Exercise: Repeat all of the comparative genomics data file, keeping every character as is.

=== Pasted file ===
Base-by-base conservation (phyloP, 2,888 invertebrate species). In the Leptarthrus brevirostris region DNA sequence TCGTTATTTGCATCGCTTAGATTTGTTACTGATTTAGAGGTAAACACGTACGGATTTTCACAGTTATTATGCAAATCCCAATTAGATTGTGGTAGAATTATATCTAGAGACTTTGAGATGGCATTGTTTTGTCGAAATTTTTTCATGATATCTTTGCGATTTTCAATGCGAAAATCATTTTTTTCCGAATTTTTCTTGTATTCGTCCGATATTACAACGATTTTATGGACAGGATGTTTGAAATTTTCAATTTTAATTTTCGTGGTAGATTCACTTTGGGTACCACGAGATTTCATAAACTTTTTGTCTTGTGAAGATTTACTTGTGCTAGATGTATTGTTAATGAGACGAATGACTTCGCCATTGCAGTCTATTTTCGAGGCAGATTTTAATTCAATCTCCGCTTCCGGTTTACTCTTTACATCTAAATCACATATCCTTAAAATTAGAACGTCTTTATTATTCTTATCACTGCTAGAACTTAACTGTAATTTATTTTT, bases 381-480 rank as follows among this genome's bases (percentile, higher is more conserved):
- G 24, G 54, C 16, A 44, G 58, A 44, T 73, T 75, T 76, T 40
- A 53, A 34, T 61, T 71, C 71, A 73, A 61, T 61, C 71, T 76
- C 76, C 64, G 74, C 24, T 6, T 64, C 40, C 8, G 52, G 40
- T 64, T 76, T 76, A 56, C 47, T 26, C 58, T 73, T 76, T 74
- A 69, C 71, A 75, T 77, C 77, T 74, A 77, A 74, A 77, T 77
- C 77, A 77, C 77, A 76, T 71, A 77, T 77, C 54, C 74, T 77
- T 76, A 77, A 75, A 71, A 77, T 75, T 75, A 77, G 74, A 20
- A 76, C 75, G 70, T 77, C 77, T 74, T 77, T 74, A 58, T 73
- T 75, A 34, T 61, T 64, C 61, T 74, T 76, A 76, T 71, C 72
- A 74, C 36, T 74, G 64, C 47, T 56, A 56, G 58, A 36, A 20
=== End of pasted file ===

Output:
Base-by-base conservation (phyloP, 2,888 invertebrate species). In the Leptarthrus brevirostris region DNA sequence TCGTTATTTGCATCGCTTAGATTTGTTACTGATTTAGAGGTAAACACGTACGGATTTTCACAGTTATTATGCAAATCCCAATTAGATTGTGGTAGAATTATATCTAGAGACTTTGAGATGGCATTGTTTTGTCGAAATTTTTTCATGATATCTTTGCGATTTTCAATGCGAAAATCATTTTTTTCCGAATTTTTCTTGTATTCGTCCGATATTACAACGATTTTATGGACAGGATGTTTGAAATTTTCAATTTTAATTTTCGTGGTAGATTCACTTTGGGTACCACGAGATTTCATAAACTTTTTGTCTTGTGAAGATTTACTTGTGCTAGATGTATTGTTAATGAGACGAATGACTTCGCCATTGCAGTCTATTTTCGAGGCAGATTTTAATTCAATCTCCGCTTCCGGTTTACTCTTTACATCTAAATCACATATCCTTAAAATTAGAACGTCTTTATTATTCTTATCACTGCTAGAACTTAACTGTAATTTATTTTT, bases 381-480 rank as follows among this genome's bases (percentile, higher is more conserved):
- G 24, G 54, C 16, A 44, G 58, A 44, T 73, T 75, T 76, T 40
- A 53, A 34, T 61, T 71, C 71, A 73, A 61, T 61, C 71, T 76
- C 76, C 64, G 74, C 24, T 6, T 64, C 40, C 8, G 52, G 40
- T 64, T 76, T 76, A 56, C 47, T 26, C 58, T 73, T 76, T 74
- A 69, C 71, A 75, T 77, C 77, T 74, A 77, A 74, A 77, T 77
- C 77, A 77, C 77, A 76, T 71, A 77, T 77, C 54, C 74, T 77
- T 76, A 77, A 75, A 71, A 77, T 75, T 75, A 77, G 74, A 20
- A 76, C 75, G 70, T 77, C 77, T 74, T 77, T 74, A 58, T 73
- T 75, A 34, T 61, T 64, C 61, T 74, T 76, A 76, T 71, C 72
- A 74, C 36, T 74, G 64, C 47, T 56, A 56, G 58, A 36, A 20